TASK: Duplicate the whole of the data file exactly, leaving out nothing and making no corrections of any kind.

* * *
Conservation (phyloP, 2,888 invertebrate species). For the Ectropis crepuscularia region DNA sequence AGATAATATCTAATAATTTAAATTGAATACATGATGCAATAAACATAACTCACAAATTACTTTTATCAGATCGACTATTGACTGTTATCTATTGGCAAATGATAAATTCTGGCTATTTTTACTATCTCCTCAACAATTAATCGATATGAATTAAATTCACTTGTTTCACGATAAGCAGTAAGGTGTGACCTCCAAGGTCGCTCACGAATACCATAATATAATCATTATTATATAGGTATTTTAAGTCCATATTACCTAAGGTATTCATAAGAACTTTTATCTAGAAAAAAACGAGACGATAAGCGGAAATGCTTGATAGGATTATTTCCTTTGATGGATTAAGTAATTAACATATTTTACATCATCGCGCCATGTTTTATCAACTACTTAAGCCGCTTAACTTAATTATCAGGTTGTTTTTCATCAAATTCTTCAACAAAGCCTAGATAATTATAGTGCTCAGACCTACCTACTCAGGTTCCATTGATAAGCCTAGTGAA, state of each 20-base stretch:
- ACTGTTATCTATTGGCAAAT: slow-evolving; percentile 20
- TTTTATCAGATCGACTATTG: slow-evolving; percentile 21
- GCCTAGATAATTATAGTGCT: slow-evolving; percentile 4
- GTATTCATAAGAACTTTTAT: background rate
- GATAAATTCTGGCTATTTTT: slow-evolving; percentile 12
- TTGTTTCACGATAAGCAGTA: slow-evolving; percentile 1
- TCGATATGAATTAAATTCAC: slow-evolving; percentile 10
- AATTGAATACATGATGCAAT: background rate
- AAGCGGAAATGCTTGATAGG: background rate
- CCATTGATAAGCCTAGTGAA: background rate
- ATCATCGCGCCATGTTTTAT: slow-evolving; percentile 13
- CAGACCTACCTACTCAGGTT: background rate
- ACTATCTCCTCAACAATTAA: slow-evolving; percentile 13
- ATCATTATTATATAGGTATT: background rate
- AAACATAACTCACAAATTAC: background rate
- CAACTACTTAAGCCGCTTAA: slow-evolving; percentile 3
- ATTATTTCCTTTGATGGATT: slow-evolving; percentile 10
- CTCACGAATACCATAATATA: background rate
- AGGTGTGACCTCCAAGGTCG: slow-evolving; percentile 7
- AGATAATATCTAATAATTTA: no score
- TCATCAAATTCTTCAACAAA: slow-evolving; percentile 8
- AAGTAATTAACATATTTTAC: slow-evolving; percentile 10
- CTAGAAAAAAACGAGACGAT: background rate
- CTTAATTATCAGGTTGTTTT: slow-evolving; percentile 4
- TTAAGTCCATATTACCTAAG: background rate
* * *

Conservation (phyloP, 2,888 invertebrate species). For the Ectropis crepuscularia region DNA sequence AGATAATATCTAATAATTTAAATTGAATACATGATGCAATAAACATAACTCACAAATTACTTTTATCAGATCGACTATTGACTGTTATCTATTGGCAAATGATAAATTCTGGCTATTTTTACTATCTCCTCAACAATTAATCGATATGAATTAAATTCACTTGTTTCACGATAAGCAGTAAGGTGTGACCTCCAAGGTCGCTCACGAATACCATAATATAATCATTATTATATAGGTATTTTAAGTCCATATTACCTAAGGTATTCATAAGAACTTTTATCTAGAAAAAAACGAGACGATAAGCGGAAATGCTTGATAGGATTATTTCCTTTGATGGATTAAGTAATTAACATATTTTACATCATCGCGCCATGTTTTATCAACTACTTAAGCCGCTTAACTTAATTATCAGGTTGTTTTTCATCAAATTCTTCAACAAAGCCTAGATAATTATAGTGCTCAGACCTACCTACTCAGGTTCCATTGATAAGCCTAGTGAA, state of each 20-base stretch:
- ACTGTTATCTATTGGCAAAT: slow-evolving; percentile 20
- TTTTATCAGATCGACTATTG: slow-evolving; percentile 21
- GCCTAGATAATTATAGTGCT: slow-evolving; percentile 4
- GTATTCATAAGAACTTTTAT: background rate
- GATAAATTCTGGCTATTTTT: slow-evolving; percentile 12
- TTGTTTCACGATAAGCAGTA: slow-evolving; percentile 1
- TCGATATGAATTAAATTCAC: slow-evolving; percentile 10
- AATTGAATACATGATGCAAT: background rate
- AAGCGGAAATGCTTGATAGG: background rate
- CCATTGATAAGCCTAGTGAA: background rate
- ATCATCGCGCCATGTTTTAT: slow-evolving; percentile 13
- CAGACCTACCTACTCAGGTT: background rate
- ACTATCTCCTCAACAATTAA: slow-evolving; percentile 13
- ATCATTATTATATAGGTATT: background rate
- AAACATAACTCACAAATTAC: background rate
- CAACTACTTAAGCCGCTTAA: slow-evolving; percentile 3
- ATTATTTCCTTTGATGGATT: slow-evolving; percentile 10
- CTCACGAATACCATAATATA: background rate
- AGGTGTGACCTCCAAGGTCG: slow-evolving; percentile 7
- AGATAATATCTAATAATTTA: no score
- TCATCAAATTCTTCAACAAA: slow-evolving; percentile 8
- AAGTAATTAACATATTTTAC: slow-evolving; percentile 10
- CTAGAAAAAAACGAGACGAT: background rate
- CTTAATTATCAGGTTGTTTT: slow-evolving; percentile 4
- TTAAGTCCATATTACCTAAG: background rate